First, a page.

The best museums in the Maremma Tuscany

We might not be in Florence or Rome, but the Maremma has her own collection of magnificent and fascinating museums. From beautiful galleries of religious art to rooms of Etruscan and Roman relics and the odd collection of brick and brack, there's plenty to see regardless of your interests. So here are 10 of my favourite and the best museums in the Maremma Tuscany. It goes without saying they aren't to be missed next time you're in town! Iron and Cast Iron Museum, Follonica Comprensorio Ilva, Follonica, free entry All over Italy, you'll find cast iron masterpieces made in Follonica. This museum sits inside the old city foundry and displays replicas of some of those pieces, along with moulds, photographs and original cast iron works, to tell a rich story of this century-old industry. Isidoro Falchi Museum, Castiglione della Pescaia Piazza Vetluna n.1 - Castiglione della Pescaia, entry price: €5 The Maremma's richest and most spectacular indoor Etruscan museum. The Etruscans were a Bronze Age civilisation that dominated Tuscany (then called Etruria) before the Romans came along. In Etruria. Vetulonia was the gold capital of Etruria and many of the era's most exquisite jewels are on display in this museum, along with an incredible collection of pre-Roman Empire coins. jewish ghetto_pitigliano_maremma_tuscany Jewish Ghetto and Museum, Pitigliano Vicolo Marghera, Pitigliano, entry price: € 3 This one-of-a-kind open-air museum was a Jewish ghetto in the 12th century when the city was known as Piccola Gerusalemme (Little Jerusalem). Explore the old ritual baths, dying shops, kosher wine cellar, bakery and butcher, as well as a small collection of antique artifacts and a beautiful synagogue. Musuem of the Vine and Wine, Scansano Piazza del Pretorio, Scansano, free entry A walk through the history of Maremman wine from its roots in the 6th century to more modern times. The Etruscans learnt to make wine from the Ancient Greeks. The modern Sangiovese grapes are descendants of the vines originally used by the Etruscans. Parco Archeologico Città del Tufo, Sorano Just outside of Sorano, entry price: €3 Some of Italy's most spectacular Etruscan tombs are on display in this vast-open air museum. Dating back to between the 2nd and 3rd century B.C.E, these tombs vary from stone statues of demons and mermaids to the canyon-like Vie Cave (Etruscan super highways) and stone temples that still bear their bright colours. Davide Lazzaretti Museum, Arcidosso Castello Aldobrandesco, Sorano, entry price: €3 Davide Lazzaretti lived a short life as the self-styled second coming of Jesus and Prophet of the Maremma. He died a bloody death at the hands of local police during a peaceful protest. This museum is a fascinating look into his life, his religion and his rise to popularity. Il Giardino dei Tarocchi, Capalbio Loc.Garavicchio, Capalbio, entry price: €10.50 for adults, €6 children In this masterpiece by French-American artist Niki Saint-Phalle, the 22 tarot cards are brought to life in magnificent multicoloured mosaic and glass sculptures and set in a beautiful garden. Some of the sculptures are more than 15 metres tall! Monte Amiata's Mercury Mine Museum, Santa Fiora Piazza Garibaldi 25, Santa Fiora, entry price: €2 Up until the 19th century, mining was the life blood of Monte Amiata. This small, but intense museum recreates the area's mining history with antique tools, photographs and videos. My favourite part is the life-size mine model that visitors can climb into and explore. grosseto museum_maremma_tuscany Archaeological and Art Museum, Grosseto Piazza A. Baccarini 3, Grosseto, entry price: €5 The Maremma's biggest and most important museum covers three storeys and every age of Maremman history. The exhibitions begin with prehistoric, Etruscan and Roman relics and finish with more modern artworks. There are so many priceless sculptures and ceramics here, you feel like you're in Rome. Sacred Art Museum, Massa Marittima Corso Diaz, Massa Marittima, entry price: €5 In a high-medieval convent, the Maremma's most beautiful collection of religious art is on display. Treasures from old churches, works by some of the region's most important artists, gold paintings and reliquaries gather under one roof. A small exhibition of modern art finishes the museum. Note: Most Maremman museums are closed on Mondays and between 1pm and 4pm.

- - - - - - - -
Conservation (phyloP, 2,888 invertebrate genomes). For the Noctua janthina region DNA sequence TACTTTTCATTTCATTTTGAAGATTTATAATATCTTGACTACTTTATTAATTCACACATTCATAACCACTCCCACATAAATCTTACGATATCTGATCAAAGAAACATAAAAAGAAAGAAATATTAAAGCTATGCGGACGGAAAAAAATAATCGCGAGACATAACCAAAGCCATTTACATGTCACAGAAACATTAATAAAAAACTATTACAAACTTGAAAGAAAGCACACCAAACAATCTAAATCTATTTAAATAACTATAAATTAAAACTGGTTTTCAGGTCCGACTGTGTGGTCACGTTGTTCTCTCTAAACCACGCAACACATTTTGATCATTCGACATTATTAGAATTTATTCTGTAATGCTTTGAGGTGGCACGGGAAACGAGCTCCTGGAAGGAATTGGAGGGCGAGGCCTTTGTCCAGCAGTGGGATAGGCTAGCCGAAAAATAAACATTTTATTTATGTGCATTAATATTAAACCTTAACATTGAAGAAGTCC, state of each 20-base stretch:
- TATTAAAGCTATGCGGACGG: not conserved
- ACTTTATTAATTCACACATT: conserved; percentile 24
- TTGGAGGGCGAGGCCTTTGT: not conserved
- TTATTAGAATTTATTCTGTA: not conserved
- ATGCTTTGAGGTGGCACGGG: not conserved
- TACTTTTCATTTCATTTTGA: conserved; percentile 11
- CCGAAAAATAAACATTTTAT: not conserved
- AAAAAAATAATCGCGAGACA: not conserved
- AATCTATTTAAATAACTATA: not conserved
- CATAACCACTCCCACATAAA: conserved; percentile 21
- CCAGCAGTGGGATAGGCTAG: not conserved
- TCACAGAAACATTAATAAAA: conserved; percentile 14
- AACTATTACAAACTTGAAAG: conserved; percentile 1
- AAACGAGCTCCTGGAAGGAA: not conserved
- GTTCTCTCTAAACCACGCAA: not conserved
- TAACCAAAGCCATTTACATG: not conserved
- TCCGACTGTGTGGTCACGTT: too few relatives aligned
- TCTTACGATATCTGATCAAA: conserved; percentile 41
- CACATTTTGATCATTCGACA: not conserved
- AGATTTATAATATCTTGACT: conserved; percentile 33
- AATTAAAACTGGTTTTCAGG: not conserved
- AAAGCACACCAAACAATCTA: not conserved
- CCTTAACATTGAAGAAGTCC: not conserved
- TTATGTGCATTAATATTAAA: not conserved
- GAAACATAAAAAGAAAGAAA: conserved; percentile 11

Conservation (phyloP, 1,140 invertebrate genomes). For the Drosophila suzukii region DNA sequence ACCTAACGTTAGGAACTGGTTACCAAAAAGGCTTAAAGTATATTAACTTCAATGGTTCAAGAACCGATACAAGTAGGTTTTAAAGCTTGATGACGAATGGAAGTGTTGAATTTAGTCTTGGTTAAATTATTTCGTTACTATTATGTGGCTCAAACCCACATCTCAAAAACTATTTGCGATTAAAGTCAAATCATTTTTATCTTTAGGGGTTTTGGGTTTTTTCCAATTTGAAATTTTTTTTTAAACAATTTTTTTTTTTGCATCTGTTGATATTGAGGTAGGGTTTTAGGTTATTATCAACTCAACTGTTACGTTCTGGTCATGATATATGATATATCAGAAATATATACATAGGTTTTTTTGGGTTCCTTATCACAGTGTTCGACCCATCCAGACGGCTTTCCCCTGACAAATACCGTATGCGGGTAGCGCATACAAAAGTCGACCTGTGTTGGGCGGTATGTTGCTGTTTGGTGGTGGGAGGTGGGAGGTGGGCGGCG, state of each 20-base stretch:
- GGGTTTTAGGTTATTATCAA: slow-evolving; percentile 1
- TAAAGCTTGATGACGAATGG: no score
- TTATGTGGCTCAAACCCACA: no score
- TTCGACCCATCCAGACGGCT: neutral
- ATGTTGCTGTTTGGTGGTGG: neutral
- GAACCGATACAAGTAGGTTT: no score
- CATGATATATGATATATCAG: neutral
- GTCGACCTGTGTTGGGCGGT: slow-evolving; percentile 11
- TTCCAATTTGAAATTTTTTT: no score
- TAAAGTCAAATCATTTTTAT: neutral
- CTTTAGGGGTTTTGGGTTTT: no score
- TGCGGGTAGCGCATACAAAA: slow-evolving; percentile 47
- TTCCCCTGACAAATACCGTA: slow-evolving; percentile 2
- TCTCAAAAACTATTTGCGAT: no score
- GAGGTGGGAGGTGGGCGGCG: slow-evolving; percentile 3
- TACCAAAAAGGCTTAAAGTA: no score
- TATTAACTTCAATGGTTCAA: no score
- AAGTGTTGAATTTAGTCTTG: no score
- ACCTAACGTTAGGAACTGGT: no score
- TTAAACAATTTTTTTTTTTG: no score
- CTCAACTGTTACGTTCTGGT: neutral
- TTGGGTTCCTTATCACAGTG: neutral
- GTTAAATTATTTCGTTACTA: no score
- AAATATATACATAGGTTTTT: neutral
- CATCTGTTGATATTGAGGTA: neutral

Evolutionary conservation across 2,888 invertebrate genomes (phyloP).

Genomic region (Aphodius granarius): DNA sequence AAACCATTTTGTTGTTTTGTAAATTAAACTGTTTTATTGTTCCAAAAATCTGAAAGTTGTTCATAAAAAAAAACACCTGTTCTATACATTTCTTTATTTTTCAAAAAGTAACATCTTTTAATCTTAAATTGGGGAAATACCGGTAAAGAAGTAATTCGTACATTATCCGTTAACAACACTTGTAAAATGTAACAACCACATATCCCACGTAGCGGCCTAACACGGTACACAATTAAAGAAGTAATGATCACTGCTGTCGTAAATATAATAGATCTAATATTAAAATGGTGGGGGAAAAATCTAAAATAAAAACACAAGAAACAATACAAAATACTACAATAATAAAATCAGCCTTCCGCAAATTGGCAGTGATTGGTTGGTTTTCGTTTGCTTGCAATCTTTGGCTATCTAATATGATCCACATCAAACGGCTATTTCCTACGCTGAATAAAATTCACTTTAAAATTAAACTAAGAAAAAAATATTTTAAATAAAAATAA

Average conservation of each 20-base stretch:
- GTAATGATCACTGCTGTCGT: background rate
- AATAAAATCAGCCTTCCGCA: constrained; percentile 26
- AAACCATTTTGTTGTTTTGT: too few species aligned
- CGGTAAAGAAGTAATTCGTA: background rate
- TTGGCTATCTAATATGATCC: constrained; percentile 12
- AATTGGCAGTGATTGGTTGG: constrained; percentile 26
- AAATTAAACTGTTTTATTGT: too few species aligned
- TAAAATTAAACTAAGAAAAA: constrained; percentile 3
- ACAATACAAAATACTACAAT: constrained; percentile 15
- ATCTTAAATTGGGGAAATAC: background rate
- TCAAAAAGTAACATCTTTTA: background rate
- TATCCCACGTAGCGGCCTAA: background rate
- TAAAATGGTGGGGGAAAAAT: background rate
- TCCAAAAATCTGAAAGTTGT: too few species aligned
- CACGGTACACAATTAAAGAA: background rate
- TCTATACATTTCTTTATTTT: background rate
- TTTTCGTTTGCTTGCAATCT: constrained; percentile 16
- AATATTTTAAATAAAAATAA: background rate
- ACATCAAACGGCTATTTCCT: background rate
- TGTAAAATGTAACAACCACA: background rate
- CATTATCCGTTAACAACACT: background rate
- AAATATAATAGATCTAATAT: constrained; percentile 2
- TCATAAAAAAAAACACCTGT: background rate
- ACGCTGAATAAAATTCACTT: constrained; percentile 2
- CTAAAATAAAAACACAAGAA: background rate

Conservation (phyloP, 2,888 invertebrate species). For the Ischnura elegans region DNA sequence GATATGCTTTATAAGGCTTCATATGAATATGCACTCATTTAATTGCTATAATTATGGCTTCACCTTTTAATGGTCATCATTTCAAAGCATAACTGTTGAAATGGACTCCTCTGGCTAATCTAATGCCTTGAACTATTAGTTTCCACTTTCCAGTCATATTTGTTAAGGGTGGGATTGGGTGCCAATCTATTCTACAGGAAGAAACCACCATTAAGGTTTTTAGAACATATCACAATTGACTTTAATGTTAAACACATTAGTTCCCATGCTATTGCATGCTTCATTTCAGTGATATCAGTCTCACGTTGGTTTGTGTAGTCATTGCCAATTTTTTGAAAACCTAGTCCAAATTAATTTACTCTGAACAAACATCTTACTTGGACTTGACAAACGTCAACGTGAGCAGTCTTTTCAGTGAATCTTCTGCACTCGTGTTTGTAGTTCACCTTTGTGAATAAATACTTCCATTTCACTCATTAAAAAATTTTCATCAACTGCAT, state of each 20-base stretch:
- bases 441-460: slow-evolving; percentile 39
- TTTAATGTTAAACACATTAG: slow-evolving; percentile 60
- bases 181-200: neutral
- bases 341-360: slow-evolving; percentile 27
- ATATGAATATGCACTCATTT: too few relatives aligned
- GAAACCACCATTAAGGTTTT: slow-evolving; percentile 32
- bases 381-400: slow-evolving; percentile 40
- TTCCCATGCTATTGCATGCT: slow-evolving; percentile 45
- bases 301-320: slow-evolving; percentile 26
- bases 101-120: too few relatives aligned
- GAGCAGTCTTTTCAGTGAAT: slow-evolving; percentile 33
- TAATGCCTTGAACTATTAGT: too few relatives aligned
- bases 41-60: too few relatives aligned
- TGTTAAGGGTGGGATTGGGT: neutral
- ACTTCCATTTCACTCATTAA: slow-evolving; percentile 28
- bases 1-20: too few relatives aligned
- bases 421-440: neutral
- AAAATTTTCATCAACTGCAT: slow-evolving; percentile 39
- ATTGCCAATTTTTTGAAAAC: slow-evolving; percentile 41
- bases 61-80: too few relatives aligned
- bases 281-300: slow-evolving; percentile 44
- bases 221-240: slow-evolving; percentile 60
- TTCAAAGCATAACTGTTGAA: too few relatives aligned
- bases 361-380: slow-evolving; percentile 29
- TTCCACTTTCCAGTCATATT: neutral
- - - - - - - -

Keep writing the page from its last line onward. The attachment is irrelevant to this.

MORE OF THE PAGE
Elisa Scarton Detti

Elisa is an Australian journalist who came to Tuscany for a year, fell in love (how cliché?) and decided to stick around. Not one to keep amazing holiday destinations to herself, she now writes a blog and travel guide about the infinitely beautiful Tuscany.

Leave a Reply

Your email address will not be published.